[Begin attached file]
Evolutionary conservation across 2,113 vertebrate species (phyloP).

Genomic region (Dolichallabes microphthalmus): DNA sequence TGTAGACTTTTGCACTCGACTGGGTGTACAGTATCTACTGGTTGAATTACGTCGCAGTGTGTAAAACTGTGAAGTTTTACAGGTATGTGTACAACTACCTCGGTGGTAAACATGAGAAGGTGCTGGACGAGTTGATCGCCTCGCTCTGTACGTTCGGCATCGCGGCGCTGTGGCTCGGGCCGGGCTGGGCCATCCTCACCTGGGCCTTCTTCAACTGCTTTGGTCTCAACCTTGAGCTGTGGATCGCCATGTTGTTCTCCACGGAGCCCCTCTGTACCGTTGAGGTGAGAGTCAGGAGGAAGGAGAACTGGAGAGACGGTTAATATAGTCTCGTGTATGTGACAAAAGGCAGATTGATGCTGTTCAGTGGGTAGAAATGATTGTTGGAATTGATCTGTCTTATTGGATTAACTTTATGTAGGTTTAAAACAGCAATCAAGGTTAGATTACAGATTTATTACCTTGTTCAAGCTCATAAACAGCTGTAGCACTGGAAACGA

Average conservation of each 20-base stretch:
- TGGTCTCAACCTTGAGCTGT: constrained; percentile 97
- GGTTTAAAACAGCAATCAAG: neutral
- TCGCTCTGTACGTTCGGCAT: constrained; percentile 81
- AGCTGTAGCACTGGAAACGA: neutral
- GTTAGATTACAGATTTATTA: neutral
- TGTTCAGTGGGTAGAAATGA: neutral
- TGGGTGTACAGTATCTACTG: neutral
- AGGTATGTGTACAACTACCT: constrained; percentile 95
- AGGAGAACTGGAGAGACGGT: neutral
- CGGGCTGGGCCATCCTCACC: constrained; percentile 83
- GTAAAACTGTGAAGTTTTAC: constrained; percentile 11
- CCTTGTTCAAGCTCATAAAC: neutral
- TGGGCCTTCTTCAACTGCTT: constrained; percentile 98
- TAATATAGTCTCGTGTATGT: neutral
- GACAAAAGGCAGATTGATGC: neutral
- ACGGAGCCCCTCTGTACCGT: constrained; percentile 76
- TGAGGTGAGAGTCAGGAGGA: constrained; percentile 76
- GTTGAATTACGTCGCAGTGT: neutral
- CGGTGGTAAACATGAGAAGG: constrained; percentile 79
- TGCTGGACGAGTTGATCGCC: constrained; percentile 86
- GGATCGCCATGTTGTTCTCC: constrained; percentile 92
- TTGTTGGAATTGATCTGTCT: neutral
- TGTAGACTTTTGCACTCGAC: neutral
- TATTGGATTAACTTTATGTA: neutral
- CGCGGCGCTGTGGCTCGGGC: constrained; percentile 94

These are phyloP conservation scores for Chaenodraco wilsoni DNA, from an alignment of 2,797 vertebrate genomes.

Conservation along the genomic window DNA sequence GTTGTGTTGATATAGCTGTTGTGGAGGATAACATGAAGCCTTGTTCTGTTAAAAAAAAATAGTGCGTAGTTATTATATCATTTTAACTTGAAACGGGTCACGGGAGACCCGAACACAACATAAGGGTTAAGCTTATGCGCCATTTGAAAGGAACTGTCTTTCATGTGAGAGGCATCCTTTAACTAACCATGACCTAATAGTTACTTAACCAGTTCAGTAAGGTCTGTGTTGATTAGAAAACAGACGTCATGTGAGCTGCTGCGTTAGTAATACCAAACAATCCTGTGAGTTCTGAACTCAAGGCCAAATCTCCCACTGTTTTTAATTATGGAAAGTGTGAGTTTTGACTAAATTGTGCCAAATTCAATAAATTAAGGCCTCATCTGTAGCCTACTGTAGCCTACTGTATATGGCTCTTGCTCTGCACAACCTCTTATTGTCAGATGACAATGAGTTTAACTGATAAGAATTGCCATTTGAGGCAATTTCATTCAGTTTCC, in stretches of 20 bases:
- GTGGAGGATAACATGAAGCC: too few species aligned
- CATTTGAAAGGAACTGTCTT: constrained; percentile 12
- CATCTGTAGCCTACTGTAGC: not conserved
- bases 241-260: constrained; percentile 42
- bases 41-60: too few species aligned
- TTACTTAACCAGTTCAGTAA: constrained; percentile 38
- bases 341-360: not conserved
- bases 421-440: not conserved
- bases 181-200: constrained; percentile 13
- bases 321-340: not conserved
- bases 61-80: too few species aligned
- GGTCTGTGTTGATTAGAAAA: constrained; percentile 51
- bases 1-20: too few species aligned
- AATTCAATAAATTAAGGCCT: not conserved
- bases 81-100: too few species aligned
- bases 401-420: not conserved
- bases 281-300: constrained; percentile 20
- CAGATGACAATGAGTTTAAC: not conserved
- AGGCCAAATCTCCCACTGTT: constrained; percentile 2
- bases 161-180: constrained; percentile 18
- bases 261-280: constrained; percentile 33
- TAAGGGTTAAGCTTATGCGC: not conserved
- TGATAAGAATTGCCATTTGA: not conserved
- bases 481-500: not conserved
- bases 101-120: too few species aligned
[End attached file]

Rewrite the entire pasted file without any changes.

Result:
Evolutionary conservation across 2,113 vertebrate species (phyloP).

Genomic region (Dolichallabes microphthalmus): DNA sequence TGTAGACTTTTGCACTCGACTGGGTGTACAGTATCTACTGGTTGAATTACGTCGCAGTGTGTAAAACTGTGAAGTTTTACAGGTATGTGTACAACTACCTCGGTGGTAAACATGAGAAGGTGCTGGACGAGTTGATCGCCTCGCTCTGTACGTTCGGCATCGCGGCGCTGTGGCTCGGGCCGGGCTGGGCCATCCTCACCTGGGCCTTCTTCAACTGCTTTGGTCTCAACCTTGAGCTGTGGATCGCCATGTTGTTCTCCACGGAGCCCCTCTGTACCGTTGAGGTGAGAGTCAGGAGGAAGGAGAACTGGAGAGACGGTTAATATAGTCTCGTGTATGTGACAAAAGGCAGATTGATGCTGTTCAGTGGGTAGAAATGATTGTTGGAATTGATCTGTCTTATTGGATTAACTTTATGTAGGTTTAAAACAGCAATCAAGGTTAGATTACAGATTTATTACCTTGTTCAAGCTCATAAACAGCTGTAGCACTGGAAACGA

Average conservation of each 20-base stretch:
- TGGTCTCAACCTTGAGCTGT: constrained; percentile 97
- GGTTTAAAACAGCAATCAAG: neutral
- TCGCTCTGTACGTTCGGCAT: constrained; percentile 81
- AGCTGTAGCACTGGAAACGA: neutral
- GTTAGATTACAGATTTATTA: neutral
- TGTTCAGTGGGTAGAAATGA: neutral
- TGGGTGTACAGTATCTACTG: neutral
- AGGTATGTGTACAACTACCT: constrained; percentile 95
- AGGAGAACTGGAGAGACGGT: neutral
- CGGGCTGGGCCATCCTCACC: constrained; percentile 83
- GTAAAACTGTGAAGTTTTAC: constrained; percentile 11
- CCTTGTTCAAGCTCATAAAC: neutral
- TGGGCCTTCTTCAACTGCTT: constrained; percentile 98
- TAATATAGTCTCGTGTATGT: neutral
- GACAAAAGGCAGATTGATGC: neutral
- ACGGAGCCCCTCTGTACCGT: constrained; percentile 76
- TGAGGTGAGAGTCAGGAGGA: constrained; percentile 76
- GTTGAATTACGTCGCAGTGT: neutral
- CGGTGGTAAACATGAGAAGG: constrained; percentile 79
- TGCTGGACGAGTTGATCGCC: constrained; percentile 86
- GGATCGCCATGTTGTTCTCC: constrained; percentile 92
- TTGTTGGAATTGATCTGTCT: neutral
- TGTAGACTTTTGCACTCGAC: neutral
- TATTGGATTAACTTTATGTA: neutral
- CGCGGCGCTGTGGCTCGGGC: constrained; percentile 94

These are phyloP conservation scores for Chaenodraco wilsoni DNA, from an alignment of 2,797 vertebrate genomes.

Conservation along the genomic window DNA sequence GTTGTGTTGATATAGCTGTTGTGGAGGATAACATGAAGCCTTGTTCTGTTAAAAAAAAATAGTGCGTAGTTATTATATCATTTTAACTTGAAACGGGTCACGGGAGACCCGAACACAACATAAGGGTTAAGCTTATGCGCCATTTGAAAGGAACTGTCTTTCATGTGAGAGGCATCCTTTAACTAACCATGACCTAATAGTTACTTAACCAGTTCAGTAAGGTCTGTGTTGATTAGAAAACAGACGTCATGTGAGCTGCTGCGTTAGTAATACCAAACAATCCTGTGAGTTCTGAACTCAAGGCCAAATCTCCCACTGTTTTTAATTATGGAAAGTGTGAGTTTTGACTAAATTGTGCCAAATTCAATAAATTAAGGCCTCATCTGTAGCCTACTGTAGCCTACTGTATATGGCTCTTGCTCTGCACAACCTCTTATTGTCAGATGACAATGAGTTTAACTGATAAGAATTGCCATTTGAGGCAATTTCATTCAGTTTCC, in stretches of 20 bases:
- GTGGAGGATAACATGAAGCC: too few species aligned
- CATTTGAAAGGAACTGTCTT: constrained; percentile 12
- CATCTGTAGCCTACTGTAGC: not conserved
- bases 241-260: constrained; percentile 42
- bases 41-60: too few species aligned
- TTACTTAACCAGTTCAGTAA: constrained; percentile 38
- bases 341-360: not conserved
- bases 421-440: not conserved
- bases 181-200: constrained; percentile 13
- bases 321-340: not conserved
- bases 61-80: too few species aligned
- GGTCTGTGTTGATTAGAAAA: constrained; percentile 51
- bases 1-20: too few species aligned
- AATTCAATAAATTAAGGCCT: not conserved
- bases 81-100: too few species aligned
- bases 401-420: not conserved
- bases 281-300: constrained; percentile 20
- CAGATGACAATGAGTTTAAC: not conserved
- AGGCCAAATCTCCCACTGTT: constrained; percentile 2
- bases 161-180: constrained; percentile 18
- bases 261-280: constrained; percentile 33
- TAAGGGTTAAGCTTATGCGC: not conserved
- TGATAAGAATTGCCATTTGA: not conserved
- bases 481-500: not conserved
- bases 101-120: too few species aligned